PhD Thesis Presentation: Development of Dynamical Self-Consistent Field-Theory for Active Rods and its Application to Finger-Like Pattern Formation in Bacteria Colonies at a Glass-Agar Interface
Date and Time
We develop a dynamical self-consistent field theory (dSCFT) for studying the fascinating finger-like patterns observed at the edge of a Pseudomonas aeruginosa bacteria colony confined at a glass-agar interface. A main result of this thesis is the derivation of a set of dynamical mean field equations for this problem through a saddle-point approximation to a functional integral describing the dynamics of interacting active rods (bacteria) and passive particles (agar). As part of the suite of numerical methods we employ to simulate these equations, we developed a method to tackle the challenging, but important, calculation of the mean bacteria-bacteria interaction. As an initial demonstration of the theory, we show this interaction leads to an isotropic-nematic phase transition at sufficiently high rod density, in a pure rod system. The active force produces non-trivial transient behavior during the approach to the equilibrium nematic phase. Adding agar, we are able to demonstrate both phase separation between the bacteria and the agar, and the existence of polar order in the bacteria domains. With these two key features in hand, we then show that a perturbation to a flat interface between uniform agar and bacteria, which are aligned perpendicular to the interface, is unstable. Under the influence of the active force the interface breaks up into regular, finger-like protrusions of dense regions of bacteria with polar order. By introducing randomness into the strength of the agar adhesion with the glass, we can produce more realistic finger patterns, similar to those seen in experiment. We compare our results to various measured properties of the fingers. We find that the agar interaction parameters have little effect on our results. The main influence on the finger-tip velocity is from the magnitude of the active force. The width of the fingers is sensitive to the length scale we build into the randomness in the agar. Based on these simulation results, we propose an interpretation of some of the trends in the finger properties with agar concentration observed in the experiments.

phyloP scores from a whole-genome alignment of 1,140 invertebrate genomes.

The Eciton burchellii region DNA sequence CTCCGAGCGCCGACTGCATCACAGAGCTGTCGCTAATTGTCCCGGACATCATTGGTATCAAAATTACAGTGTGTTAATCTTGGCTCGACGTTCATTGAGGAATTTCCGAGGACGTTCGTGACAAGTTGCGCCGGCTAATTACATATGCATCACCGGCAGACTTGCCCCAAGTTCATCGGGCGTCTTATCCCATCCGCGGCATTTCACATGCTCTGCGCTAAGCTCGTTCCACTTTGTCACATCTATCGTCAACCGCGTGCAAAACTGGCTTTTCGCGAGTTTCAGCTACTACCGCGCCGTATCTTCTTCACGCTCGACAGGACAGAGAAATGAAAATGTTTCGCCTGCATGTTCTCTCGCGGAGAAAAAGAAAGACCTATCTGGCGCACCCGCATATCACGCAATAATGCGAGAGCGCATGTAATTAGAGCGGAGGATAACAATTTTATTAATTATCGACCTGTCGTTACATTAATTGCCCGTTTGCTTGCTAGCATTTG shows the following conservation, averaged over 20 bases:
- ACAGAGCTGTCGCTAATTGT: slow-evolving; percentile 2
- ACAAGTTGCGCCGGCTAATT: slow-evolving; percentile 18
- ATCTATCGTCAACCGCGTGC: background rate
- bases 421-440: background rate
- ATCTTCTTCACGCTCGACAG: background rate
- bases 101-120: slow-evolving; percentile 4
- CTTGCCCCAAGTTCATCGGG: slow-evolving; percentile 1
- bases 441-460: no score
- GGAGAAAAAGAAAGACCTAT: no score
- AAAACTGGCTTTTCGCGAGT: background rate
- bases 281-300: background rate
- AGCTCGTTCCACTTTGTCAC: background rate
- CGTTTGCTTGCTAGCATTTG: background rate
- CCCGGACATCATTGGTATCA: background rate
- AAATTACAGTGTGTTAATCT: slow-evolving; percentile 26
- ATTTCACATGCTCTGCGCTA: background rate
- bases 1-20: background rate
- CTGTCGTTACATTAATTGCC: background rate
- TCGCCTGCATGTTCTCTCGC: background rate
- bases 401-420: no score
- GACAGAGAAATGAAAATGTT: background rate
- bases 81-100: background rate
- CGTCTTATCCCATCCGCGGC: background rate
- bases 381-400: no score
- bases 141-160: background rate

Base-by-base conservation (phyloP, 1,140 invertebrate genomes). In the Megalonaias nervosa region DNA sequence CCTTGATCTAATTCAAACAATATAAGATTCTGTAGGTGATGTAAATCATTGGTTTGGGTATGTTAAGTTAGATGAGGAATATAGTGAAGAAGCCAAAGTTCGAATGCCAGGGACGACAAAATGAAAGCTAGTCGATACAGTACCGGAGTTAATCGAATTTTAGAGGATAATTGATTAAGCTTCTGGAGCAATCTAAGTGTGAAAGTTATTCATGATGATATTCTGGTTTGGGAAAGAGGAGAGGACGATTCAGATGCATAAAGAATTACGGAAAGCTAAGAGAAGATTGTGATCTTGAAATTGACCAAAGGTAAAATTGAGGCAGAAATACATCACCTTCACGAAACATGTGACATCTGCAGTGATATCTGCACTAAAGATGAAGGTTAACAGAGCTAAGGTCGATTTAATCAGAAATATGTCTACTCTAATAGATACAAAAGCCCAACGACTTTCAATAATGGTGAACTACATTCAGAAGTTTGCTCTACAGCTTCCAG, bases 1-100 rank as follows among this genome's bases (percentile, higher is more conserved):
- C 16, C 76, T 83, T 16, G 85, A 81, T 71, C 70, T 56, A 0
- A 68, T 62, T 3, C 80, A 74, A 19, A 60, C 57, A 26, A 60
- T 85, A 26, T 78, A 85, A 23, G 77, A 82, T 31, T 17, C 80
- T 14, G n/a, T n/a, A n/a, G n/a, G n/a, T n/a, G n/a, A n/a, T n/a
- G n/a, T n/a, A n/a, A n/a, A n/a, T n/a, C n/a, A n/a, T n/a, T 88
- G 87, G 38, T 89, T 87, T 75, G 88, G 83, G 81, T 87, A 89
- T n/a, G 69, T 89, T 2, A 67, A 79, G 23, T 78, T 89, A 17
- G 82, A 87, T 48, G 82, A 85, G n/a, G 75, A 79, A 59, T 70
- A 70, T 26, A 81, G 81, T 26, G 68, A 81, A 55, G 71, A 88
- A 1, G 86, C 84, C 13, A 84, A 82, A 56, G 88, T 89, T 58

- Dr. Leonid Brown, Chair
- Dr. Robert Wickham, Advisor
- Dr. John Dutcher, Advisory Committee
- Dr. Allan Willms, Graduate Faculty
- Dr. Andrew Rutenberg, External Examiner (Dalhousie University)